Join the Cleveland Scene Press Club. Because No News is Bad News.

The Virgin Suicides Soundtrack

It comes as little surprise that the French retro-electro duo Air would fill out the time between albums with a soundtrack. Its mood-enhancing ambiance drips into set-placing grooves so smoothly that its magnum opus, Moon Safari, is practically a soundtrack itself -- maybe to some out-of-time foreign flick, maybe to a new-wave slice of life. Doesn't matter. The electronic rattle and hum that Air packs into its tunes has a purpose beyond the dance floor. And if it's not always cranium-challenging music, it is the best dose of electronica to be imported within the misguided, media-hyped techno boom/bust era.

This proper soundtrack -- to Sofia Coppola's The Virgin Suicides -- plays some of the usual film-companion games along the way. Several of the 13 tracks rework themselves from a single theme, and the exploration of new musical terrain is pretty much nonexistent. Air was hired to produce, compose, and perform this score based on Moon Safari; anything straying too far from that model would miss the point of its being there in the first place. So Air more or less delivers Moon Safari as a soundtrack to accompany a film about five sisters' decline into despondency and its aftermath, with little of the playful winks that cheesed up (or down) its breakthrough. Which amounts to almost no airy vocals, no coy synth burps, and no funny flights of fancy.

Yet the somber tone that The Virgin Suicides sets is appropriate. This isn't exactly cheerful source material, and Air plays it straight throughout. The closing "Suicide Underground" combines psychoanalytical theorizing and a Floydish trip to the dark side of the moon for an atmospheric summation of The Virgin Suicides itself. The potential for black laughs is big here, but Air's Nicolas Godin and Jean-Benoit Dunckel recount the girls' tale with such solemn narration that the big rock and roll ending doesn't feel so much like redemption as it does defeat. ("Playground Love," however, which features the only vocal track on the album -- by French singer Gordon Tracks -- manages to encompass the typical Air experience with wit intact.) Depressing stuff. And a fine, if occasionally flimsy, foray into a somewhat new stratosphere for its heavy-hearted creators. -- Michael Gallucci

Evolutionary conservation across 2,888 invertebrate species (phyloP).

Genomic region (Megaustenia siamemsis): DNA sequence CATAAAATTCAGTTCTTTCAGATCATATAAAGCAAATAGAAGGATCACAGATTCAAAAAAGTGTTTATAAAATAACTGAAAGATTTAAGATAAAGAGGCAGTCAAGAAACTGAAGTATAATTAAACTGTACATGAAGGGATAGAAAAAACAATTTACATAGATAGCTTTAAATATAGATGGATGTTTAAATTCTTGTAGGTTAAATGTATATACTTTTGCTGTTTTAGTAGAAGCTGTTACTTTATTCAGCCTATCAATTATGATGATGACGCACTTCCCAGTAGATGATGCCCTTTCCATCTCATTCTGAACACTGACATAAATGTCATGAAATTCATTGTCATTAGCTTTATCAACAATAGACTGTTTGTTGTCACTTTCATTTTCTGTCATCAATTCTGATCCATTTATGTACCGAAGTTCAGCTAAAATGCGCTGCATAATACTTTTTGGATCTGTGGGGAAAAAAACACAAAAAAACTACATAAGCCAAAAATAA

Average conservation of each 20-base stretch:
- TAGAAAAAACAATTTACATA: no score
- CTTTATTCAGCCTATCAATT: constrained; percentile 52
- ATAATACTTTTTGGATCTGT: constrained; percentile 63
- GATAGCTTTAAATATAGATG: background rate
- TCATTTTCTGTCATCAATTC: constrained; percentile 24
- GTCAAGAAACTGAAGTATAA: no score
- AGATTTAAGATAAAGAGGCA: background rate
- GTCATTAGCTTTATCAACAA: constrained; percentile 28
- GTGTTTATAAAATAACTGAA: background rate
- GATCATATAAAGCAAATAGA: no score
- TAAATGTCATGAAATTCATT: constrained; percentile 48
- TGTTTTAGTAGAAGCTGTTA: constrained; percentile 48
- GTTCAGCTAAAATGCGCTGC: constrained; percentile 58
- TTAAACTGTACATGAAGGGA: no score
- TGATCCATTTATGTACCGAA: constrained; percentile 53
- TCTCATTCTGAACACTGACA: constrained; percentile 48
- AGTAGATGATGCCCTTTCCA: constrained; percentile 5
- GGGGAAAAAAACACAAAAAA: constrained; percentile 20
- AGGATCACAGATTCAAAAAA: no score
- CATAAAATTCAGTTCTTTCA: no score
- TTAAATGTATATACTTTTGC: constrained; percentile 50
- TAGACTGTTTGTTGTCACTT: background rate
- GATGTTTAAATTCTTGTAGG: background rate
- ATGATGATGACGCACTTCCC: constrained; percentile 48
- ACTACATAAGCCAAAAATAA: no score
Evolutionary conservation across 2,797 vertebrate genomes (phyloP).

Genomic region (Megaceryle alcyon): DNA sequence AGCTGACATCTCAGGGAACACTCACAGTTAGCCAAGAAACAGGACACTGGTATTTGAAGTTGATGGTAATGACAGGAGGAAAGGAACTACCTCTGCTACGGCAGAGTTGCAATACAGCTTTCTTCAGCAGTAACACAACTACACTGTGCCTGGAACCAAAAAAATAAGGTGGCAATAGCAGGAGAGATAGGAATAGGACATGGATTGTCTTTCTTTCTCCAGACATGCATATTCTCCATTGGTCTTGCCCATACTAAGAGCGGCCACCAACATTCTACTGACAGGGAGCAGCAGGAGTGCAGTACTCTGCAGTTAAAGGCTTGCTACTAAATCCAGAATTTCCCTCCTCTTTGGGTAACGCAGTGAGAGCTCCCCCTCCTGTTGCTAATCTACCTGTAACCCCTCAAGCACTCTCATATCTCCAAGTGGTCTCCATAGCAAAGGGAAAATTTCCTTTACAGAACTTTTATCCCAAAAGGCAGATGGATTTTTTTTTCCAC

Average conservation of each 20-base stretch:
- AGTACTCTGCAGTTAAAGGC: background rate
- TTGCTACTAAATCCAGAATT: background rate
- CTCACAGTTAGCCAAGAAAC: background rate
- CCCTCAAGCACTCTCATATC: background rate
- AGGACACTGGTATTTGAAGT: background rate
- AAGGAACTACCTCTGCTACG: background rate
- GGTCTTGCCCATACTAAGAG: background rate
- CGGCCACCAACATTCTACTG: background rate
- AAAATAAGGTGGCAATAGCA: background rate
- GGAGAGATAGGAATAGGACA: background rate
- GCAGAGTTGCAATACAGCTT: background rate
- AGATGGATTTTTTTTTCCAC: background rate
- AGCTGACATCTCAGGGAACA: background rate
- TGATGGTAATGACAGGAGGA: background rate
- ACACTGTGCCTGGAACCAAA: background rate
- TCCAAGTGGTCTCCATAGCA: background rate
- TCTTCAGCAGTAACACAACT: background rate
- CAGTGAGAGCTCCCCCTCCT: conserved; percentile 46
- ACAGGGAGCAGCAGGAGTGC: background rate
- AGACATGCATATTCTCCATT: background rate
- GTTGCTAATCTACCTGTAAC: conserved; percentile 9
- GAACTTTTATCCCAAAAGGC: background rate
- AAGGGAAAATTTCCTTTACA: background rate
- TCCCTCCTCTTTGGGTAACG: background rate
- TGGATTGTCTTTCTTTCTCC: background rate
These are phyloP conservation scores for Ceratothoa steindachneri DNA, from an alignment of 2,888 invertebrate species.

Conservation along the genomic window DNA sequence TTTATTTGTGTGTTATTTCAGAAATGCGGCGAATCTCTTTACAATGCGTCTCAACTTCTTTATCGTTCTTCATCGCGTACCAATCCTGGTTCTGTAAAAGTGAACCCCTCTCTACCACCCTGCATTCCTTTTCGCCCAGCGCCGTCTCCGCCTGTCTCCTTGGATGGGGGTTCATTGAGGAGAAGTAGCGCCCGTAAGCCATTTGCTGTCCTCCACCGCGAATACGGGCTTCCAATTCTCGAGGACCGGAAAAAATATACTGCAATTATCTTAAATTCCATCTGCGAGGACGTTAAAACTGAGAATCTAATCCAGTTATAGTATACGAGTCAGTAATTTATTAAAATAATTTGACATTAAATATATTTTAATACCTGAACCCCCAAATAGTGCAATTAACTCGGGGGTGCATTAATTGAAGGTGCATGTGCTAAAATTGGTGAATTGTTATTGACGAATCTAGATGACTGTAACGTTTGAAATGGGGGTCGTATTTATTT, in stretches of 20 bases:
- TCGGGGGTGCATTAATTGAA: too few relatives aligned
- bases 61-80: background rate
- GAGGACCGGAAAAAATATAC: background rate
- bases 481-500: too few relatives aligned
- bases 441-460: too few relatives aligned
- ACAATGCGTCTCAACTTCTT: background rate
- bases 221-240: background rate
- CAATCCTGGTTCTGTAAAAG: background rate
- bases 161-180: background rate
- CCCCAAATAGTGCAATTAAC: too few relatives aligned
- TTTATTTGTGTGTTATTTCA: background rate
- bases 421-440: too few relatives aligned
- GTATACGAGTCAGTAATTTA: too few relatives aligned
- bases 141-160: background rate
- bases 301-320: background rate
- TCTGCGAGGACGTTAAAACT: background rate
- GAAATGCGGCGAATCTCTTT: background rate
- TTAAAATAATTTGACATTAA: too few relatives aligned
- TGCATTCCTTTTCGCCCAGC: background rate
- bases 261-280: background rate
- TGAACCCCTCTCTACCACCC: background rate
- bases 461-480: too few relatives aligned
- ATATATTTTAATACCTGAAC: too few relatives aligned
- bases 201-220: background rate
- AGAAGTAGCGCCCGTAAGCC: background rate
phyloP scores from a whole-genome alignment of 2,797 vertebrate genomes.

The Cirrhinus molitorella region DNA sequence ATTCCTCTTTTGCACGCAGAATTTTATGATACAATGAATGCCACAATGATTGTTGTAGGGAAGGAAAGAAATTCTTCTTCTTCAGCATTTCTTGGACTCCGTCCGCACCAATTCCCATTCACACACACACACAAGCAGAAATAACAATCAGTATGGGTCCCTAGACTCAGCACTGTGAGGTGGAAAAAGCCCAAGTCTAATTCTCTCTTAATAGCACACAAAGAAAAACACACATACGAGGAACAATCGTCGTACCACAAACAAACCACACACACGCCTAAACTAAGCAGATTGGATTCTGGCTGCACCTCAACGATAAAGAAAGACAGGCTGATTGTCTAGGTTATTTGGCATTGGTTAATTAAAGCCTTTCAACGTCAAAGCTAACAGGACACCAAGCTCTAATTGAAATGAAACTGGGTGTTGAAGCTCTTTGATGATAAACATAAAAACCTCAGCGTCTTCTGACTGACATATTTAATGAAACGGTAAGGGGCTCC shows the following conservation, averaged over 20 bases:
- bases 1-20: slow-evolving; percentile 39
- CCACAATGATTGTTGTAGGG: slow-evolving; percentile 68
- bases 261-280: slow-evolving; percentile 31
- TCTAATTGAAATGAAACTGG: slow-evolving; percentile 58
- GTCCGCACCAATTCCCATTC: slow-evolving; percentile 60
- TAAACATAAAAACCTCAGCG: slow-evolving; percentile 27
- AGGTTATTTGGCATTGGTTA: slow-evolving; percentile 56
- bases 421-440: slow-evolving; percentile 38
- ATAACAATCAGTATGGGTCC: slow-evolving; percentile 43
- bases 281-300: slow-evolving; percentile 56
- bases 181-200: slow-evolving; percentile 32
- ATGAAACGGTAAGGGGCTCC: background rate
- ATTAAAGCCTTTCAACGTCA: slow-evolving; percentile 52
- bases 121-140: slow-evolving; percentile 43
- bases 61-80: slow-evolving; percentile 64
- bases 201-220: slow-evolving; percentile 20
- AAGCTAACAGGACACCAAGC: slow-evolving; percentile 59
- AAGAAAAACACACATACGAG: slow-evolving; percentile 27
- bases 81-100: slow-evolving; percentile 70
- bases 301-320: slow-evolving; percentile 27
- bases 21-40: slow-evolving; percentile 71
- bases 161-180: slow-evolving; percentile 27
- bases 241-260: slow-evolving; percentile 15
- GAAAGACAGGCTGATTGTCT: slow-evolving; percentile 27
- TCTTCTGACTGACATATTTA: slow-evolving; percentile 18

We welcome readers to submit letters regarding articles and content in Cleveland Scene. Letters should be a minimum of 150 words, refer to content that has appeared on Cleveland Scene, and must include the writer's full name, address, and phone number for verification purposes. No attachments will be considered. Writers of letters selected for publication will be notified via email. Letters may be edited and shortened for space.

Email us at

Cleveland Scene works for you, and your support is essential.

Our small but mighty local team works tirelessly to bring you high-quality, uncensored news and cultural coverage of Cleveland and beyond.

Unlike many newspapers, ours is free – and we'd like to keep it that way, because we believe, now more than ever, everyone deserves access to accurate, independent coverage of their community.

Whether it's a one-time acknowledgement of this article or an ongoing pledge, your support helps keep Cleveland's true free press free.

More by Michael Gallucci

Read the Digital Print Issue

November 18, 2020

View more issues

Most Popular

No recently-read stories.

Visit the archives…


Never miss a beat

Sign Up Now

Subscribe now to get the latest news delivered right to your inbox.


Staff Pick Events

  • Open Turntable Tuesday @ The Winchester

    • Tuesdays

© 2020 Cleveland Scene: 737 Bolivar Rd., Suite 4100, Cleveland, OH 44115, (216) 505-8199
Logos and trademarks on this site are property of their respective owners.

Website powered by Foundation